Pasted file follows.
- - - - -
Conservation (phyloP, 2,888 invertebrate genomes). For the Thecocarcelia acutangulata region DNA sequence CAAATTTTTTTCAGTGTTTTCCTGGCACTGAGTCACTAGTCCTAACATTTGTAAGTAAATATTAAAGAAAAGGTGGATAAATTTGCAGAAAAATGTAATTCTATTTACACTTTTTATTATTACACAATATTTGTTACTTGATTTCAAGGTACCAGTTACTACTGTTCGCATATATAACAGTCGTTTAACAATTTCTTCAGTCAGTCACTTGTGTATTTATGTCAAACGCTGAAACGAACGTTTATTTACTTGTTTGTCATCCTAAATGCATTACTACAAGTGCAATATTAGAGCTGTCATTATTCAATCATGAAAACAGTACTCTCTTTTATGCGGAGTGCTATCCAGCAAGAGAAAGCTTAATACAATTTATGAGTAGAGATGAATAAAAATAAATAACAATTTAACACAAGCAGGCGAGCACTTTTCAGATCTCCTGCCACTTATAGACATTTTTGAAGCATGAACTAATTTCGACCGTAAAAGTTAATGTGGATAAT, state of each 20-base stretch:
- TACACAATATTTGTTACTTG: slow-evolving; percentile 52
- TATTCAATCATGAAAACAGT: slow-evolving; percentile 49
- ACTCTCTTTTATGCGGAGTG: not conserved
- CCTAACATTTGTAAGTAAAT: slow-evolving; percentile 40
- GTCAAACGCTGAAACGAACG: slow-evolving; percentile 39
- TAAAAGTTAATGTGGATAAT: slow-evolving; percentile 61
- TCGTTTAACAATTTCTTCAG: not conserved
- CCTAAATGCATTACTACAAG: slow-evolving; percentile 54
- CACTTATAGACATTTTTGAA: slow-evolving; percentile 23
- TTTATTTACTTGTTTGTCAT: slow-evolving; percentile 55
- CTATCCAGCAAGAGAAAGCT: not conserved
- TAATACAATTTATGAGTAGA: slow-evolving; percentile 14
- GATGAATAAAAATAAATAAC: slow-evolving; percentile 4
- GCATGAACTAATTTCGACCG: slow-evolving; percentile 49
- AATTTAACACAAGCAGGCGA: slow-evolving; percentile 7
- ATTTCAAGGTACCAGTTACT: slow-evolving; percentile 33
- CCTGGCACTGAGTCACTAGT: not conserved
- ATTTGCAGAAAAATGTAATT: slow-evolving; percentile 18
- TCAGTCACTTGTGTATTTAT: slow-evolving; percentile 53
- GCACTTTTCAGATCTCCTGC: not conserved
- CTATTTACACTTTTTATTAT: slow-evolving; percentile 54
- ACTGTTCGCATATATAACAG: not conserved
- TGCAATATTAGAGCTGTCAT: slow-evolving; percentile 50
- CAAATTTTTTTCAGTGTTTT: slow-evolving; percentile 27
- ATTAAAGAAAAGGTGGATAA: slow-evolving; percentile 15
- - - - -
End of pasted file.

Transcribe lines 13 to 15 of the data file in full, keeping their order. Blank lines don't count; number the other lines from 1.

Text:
- TAATACAATTTATGAGTAGA: slow-evolving; percentile 14
- GATGAATAAAAATAAATAAC: slow-evolving; percentile 4
- GCATGAACTAATTTCGACCG: slow-evolving; percentile 49